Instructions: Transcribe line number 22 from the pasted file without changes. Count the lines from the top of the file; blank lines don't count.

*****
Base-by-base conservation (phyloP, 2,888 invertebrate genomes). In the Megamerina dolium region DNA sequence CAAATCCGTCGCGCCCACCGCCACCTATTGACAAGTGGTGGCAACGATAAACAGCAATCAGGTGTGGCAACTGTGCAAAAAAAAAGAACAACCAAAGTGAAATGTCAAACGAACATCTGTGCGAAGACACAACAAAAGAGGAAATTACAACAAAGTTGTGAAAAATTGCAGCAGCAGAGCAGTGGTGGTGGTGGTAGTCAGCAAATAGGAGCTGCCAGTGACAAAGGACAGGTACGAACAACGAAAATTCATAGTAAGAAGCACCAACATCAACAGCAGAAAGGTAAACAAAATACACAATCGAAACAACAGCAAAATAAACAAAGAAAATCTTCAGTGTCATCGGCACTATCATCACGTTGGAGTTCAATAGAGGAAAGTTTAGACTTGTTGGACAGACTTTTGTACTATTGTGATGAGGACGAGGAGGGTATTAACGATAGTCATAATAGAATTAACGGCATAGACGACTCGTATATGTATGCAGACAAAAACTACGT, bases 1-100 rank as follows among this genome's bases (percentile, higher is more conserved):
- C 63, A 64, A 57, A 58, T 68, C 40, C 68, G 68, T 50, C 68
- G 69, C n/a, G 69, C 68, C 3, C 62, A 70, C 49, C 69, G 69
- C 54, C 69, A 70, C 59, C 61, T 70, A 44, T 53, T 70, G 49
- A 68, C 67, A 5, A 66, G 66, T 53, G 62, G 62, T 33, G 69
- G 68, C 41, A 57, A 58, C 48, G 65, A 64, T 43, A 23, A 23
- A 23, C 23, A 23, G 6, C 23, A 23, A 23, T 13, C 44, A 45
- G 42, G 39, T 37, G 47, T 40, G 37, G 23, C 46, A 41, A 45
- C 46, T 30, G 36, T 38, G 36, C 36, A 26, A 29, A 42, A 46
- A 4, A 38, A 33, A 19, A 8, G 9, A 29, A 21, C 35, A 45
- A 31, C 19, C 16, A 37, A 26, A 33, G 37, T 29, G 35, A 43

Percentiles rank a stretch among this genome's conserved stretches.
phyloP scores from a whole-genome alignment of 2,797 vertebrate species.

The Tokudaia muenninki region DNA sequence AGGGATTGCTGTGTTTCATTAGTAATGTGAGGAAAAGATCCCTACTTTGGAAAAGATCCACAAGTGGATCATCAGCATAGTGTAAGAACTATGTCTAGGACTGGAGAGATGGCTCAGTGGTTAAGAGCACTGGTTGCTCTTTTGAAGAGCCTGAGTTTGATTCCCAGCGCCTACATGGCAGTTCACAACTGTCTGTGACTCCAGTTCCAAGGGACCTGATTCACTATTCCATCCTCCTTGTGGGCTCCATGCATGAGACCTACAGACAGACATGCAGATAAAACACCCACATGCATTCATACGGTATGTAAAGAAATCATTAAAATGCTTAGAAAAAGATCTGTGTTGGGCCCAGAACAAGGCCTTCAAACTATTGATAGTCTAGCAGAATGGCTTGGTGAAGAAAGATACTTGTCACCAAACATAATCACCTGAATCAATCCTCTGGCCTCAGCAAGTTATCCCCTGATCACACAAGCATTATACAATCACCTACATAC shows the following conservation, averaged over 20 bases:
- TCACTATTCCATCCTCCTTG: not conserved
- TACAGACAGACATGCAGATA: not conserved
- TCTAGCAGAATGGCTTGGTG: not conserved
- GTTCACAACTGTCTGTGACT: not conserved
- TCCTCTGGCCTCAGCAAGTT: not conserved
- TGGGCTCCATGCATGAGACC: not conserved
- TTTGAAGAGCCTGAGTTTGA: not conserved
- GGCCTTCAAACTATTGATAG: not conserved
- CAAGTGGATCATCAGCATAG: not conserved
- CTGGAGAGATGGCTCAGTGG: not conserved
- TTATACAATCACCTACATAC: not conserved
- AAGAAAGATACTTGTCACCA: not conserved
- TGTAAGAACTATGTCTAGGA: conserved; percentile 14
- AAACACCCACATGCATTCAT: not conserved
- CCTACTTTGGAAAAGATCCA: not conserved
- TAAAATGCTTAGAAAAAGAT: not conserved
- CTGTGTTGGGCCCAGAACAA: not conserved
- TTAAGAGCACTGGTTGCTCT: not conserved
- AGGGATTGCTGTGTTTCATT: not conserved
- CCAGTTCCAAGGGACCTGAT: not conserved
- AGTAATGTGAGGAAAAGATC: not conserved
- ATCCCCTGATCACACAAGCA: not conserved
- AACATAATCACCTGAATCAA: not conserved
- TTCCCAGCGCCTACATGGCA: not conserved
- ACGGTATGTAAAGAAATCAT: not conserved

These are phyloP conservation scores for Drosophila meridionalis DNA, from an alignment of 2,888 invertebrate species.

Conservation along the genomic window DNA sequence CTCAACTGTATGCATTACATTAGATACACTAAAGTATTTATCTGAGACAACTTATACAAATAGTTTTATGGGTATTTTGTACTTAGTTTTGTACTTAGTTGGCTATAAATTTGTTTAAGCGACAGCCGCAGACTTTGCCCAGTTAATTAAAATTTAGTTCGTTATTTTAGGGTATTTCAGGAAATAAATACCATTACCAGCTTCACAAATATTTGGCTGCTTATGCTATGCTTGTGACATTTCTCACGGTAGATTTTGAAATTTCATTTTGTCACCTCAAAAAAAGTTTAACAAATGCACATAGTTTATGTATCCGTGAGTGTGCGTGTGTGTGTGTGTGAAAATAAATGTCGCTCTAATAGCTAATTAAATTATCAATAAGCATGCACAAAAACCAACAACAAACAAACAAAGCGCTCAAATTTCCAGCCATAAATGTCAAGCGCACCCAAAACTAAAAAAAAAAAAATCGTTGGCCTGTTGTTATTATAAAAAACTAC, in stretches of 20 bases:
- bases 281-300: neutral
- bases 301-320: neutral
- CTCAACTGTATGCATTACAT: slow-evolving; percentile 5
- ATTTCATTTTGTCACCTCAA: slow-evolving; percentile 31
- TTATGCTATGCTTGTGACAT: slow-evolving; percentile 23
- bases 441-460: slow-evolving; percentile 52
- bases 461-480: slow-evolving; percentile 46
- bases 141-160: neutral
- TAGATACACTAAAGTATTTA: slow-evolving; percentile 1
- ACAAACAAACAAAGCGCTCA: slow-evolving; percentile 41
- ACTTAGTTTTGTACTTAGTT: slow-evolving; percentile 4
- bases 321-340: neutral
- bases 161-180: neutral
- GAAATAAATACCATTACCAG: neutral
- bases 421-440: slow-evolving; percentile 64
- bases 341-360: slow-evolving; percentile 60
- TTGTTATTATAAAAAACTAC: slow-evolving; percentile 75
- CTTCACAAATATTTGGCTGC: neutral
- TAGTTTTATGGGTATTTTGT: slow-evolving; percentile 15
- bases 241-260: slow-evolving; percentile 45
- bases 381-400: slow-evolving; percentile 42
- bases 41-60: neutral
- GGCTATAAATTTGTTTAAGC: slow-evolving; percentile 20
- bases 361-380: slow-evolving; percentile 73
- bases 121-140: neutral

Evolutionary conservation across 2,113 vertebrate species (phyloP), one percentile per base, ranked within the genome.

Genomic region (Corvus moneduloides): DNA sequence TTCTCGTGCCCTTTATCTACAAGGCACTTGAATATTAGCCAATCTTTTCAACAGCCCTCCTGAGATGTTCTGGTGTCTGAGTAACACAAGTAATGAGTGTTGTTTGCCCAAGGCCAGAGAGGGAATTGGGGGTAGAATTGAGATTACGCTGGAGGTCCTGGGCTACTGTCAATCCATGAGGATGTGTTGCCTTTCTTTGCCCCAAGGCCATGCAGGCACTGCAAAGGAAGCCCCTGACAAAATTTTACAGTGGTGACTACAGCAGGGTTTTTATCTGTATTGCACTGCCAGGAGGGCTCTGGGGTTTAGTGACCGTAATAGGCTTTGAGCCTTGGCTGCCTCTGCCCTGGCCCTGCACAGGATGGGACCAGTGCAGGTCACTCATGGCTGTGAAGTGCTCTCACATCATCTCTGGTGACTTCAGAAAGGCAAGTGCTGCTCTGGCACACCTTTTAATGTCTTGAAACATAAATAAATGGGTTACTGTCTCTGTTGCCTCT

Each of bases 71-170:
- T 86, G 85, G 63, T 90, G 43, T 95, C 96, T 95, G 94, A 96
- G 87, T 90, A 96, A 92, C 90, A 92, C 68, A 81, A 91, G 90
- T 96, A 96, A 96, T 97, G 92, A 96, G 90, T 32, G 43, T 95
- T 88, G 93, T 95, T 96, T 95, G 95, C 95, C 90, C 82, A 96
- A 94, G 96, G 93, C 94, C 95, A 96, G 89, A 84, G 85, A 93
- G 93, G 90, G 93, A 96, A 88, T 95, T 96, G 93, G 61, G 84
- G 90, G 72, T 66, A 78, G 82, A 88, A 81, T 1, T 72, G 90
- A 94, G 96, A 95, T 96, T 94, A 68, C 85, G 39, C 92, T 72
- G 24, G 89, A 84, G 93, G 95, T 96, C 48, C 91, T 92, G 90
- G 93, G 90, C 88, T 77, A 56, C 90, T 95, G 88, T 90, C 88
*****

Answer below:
- GGCCTTCAAACTATTGATAG: not conserved